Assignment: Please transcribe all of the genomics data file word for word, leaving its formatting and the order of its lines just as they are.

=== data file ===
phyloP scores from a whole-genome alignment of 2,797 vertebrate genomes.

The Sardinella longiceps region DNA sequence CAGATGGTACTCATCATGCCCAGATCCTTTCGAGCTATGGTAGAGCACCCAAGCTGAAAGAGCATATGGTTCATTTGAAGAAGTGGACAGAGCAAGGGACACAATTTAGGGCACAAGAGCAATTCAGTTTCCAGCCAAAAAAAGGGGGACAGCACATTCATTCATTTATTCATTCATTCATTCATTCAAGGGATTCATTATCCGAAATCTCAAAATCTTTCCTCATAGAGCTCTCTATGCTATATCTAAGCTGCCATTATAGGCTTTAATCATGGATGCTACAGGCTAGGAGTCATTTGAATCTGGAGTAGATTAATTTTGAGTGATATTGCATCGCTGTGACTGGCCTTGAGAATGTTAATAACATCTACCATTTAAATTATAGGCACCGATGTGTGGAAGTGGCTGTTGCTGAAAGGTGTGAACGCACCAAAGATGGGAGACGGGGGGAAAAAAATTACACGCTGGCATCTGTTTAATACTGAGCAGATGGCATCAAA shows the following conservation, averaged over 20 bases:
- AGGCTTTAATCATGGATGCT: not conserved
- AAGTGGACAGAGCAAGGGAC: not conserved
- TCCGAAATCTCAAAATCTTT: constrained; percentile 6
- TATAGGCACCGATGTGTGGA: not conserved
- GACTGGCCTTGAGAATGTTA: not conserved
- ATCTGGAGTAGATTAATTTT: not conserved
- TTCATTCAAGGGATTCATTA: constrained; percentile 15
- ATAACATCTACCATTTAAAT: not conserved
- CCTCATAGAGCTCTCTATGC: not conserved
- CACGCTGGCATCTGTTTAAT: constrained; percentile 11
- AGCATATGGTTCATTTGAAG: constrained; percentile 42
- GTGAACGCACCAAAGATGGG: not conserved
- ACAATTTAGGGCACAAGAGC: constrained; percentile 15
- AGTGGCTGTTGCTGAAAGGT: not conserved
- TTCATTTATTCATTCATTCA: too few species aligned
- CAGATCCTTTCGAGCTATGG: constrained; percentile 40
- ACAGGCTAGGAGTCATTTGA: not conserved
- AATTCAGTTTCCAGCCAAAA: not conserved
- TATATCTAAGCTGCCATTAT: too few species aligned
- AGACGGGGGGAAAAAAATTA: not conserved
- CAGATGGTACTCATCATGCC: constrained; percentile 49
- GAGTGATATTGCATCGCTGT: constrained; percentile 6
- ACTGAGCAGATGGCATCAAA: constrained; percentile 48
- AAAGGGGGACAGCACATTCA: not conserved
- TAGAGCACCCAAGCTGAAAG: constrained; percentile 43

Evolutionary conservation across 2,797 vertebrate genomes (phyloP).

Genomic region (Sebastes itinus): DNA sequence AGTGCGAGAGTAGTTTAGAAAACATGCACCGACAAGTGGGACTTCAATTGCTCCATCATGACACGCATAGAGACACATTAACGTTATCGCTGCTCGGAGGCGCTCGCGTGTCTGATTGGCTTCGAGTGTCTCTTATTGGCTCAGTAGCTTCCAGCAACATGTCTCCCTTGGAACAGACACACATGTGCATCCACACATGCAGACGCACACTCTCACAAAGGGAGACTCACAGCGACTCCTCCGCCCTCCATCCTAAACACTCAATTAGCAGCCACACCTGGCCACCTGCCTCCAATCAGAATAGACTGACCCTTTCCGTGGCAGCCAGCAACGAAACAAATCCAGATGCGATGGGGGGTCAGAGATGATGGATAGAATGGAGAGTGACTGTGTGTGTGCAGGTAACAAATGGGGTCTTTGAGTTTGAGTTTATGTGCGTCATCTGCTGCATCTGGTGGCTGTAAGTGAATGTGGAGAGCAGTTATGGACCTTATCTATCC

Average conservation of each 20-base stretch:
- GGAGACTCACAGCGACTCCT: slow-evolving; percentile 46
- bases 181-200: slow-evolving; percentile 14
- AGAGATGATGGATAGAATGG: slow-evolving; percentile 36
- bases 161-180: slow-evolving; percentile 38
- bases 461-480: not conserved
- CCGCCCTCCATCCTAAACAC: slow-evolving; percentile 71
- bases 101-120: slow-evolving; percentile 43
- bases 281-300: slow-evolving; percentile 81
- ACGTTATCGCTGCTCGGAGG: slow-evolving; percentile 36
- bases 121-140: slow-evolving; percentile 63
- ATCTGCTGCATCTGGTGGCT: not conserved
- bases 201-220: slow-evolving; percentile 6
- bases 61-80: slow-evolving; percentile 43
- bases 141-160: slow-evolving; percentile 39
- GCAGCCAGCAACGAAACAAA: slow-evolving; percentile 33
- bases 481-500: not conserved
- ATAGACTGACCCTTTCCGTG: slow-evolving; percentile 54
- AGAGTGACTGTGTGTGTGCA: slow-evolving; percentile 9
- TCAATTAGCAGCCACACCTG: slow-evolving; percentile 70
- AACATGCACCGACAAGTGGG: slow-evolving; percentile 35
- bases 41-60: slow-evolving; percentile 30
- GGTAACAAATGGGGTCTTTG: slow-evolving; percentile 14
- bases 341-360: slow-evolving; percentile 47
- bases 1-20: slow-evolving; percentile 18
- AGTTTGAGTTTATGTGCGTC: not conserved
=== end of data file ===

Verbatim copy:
phyloP scores from a whole-genome alignment of 2,797 vertebrate genomes.

The Sardinella longiceps region DNA sequence CAGATGGTACTCATCATGCCCAGATCCTTTCGAGCTATGGTAGAGCACCCAAGCTGAAAGAGCATATGGTTCATTTGAAGAAGTGGACAGAGCAAGGGACACAATTTAGGGCACAAGAGCAATTCAGTTTCCAGCCAAAAAAAGGGGGACAGCACATTCATTCATTTATTCATTCATTCATTCATTCAAGGGATTCATTATCCGAAATCTCAAAATCTTTCCTCATAGAGCTCTCTATGCTATATCTAAGCTGCCATTATAGGCTTTAATCATGGATGCTACAGGCTAGGAGTCATTTGAATCTGGAGTAGATTAATTTTGAGTGATATTGCATCGCTGTGACTGGCCTTGAGAATGTTAATAACATCTACCATTTAAATTATAGGCACCGATGTGTGGAAGTGGCTGTTGCTGAAAGGTGTGAACGCACCAAAGATGGGAGACGGGGGGAAAAAAATTACACGCTGGCATCTGTTTAATACTGAGCAGATGGCATCAAA shows the following conservation, averaged over 20 bases:
- AGGCTTTAATCATGGATGCT: not conserved
- AAGTGGACAGAGCAAGGGAC: not conserved
- TCCGAAATCTCAAAATCTTT: constrained; percentile 6
- TATAGGCACCGATGTGTGGA: not conserved
- GACTGGCCTTGAGAATGTTA: not conserved
- ATCTGGAGTAGATTAATTTT: not conserved
- TTCATTCAAGGGATTCATTA: constrained; percentile 15
- ATAACATCTACCATTTAAAT: not conserved
- CCTCATAGAGCTCTCTATGC: not conserved
- CACGCTGGCATCTGTTTAAT: constrained; percentile 11
- AGCATATGGTTCATTTGAAG: constrained; percentile 42
- GTGAACGCACCAAAGATGGG: not conserved
- ACAATTTAGGGCACAAGAGC: constrained; percentile 15
- AGTGGCTGTTGCTGAAAGGT: not conserved
- TTCATTTATTCATTCATTCA: too few species aligned
- CAGATCCTTTCGAGCTATGG: constrained; percentile 40
- ACAGGCTAGGAGTCATTTGA: not conserved
- AATTCAGTTTCCAGCCAAAA: not conserved
- TATATCTAAGCTGCCATTAT: too few species aligned
- AGACGGGGGGAAAAAAATTA: not conserved
- CAGATGGTACTCATCATGCC: constrained; percentile 49
- GAGTGATATTGCATCGCTGT: constrained; percentile 6
- ACTGAGCAGATGGCATCAAA: constrained; percentile 48
- AAAGGGGGACAGCACATTCA: not conserved
- TAGAGCACCCAAGCTGAAAG: constrained; percentile 43

Evolutionary conservation across 2,797 vertebrate genomes (phyloP).

Genomic region (Sebastes itinus): DNA sequence AGTGCGAGAGTAGTTTAGAAAACATGCACCGACAAGTGGGACTTCAATTGCTCCATCATGACACGCATAGAGACACATTAACGTTATCGCTGCTCGGAGGCGCTCGCGTGTCTGATTGGCTTCGAGTGTCTCTTATTGGCTCAGTAGCTTCCAGCAACATGTCTCCCTTGGAACAGACACACATGTGCATCCACACATGCAGACGCACACTCTCACAAAGGGAGACTCACAGCGACTCCTCCGCCCTCCATCCTAAACACTCAATTAGCAGCCACACCTGGCCACCTGCCTCCAATCAGAATAGACTGACCCTTTCCGTGGCAGCCAGCAACGAAACAAATCCAGATGCGATGGGGGGTCAGAGATGATGGATAGAATGGAGAGTGACTGTGTGTGTGCAGGTAACAAATGGGGTCTTTGAGTTTGAGTTTATGTGCGTCATCTGCTGCATCTGGTGGCTGTAAGTGAATGTGGAGAGCAGTTATGGACCTTATCTATCC

Average conservation of each 20-base stretch:
- GGAGACTCACAGCGACTCCT: slow-evolving; percentile 46
- bases 181-200: slow-evolving; percentile 14
- AGAGATGATGGATAGAATGG: slow-evolving; percentile 36
- bases 161-180: slow-evolving; percentile 38
- bases 461-480: not conserved
- CCGCCCTCCATCCTAAACAC: slow-evolving; percentile 71
- bases 101-120: slow-evolving; percentile 43
- bases 281-300: slow-evolving; percentile 81
- ACGTTATCGCTGCTCGGAGG: slow-evolving; percentile 36
- bases 121-140: slow-evolving; percentile 63
- ATCTGCTGCATCTGGTGGCT: not conserved
- bases 201-220: slow-evolving; percentile 6
- bases 61-80: slow-evolving; percentile 43
- bases 141-160: slow-evolving; percentile 39
- GCAGCCAGCAACGAAACAAA: slow-evolving; percentile 33
- bases 481-500: not conserved
- ATAGACTGACCCTTTCCGTG: slow-evolving; percentile 54
- AGAGTGACTGTGTGTGTGCA: slow-evolving; percentile 9
- TCAATTAGCAGCCACACCTG: slow-evolving; percentile 70
- AACATGCACCGACAAGTGGG: slow-evolving; percentile 35
- bases 41-60: slow-evolving; percentile 30
- GGTAACAAATGGGGTCTTTG: slow-evolving; percentile 14
- bases 341-360: slow-evolving; percentile 47
- bases 1-20: slow-evolving; percentile 18
- AGTTTGAGTTTATGTGCGTC: not conserved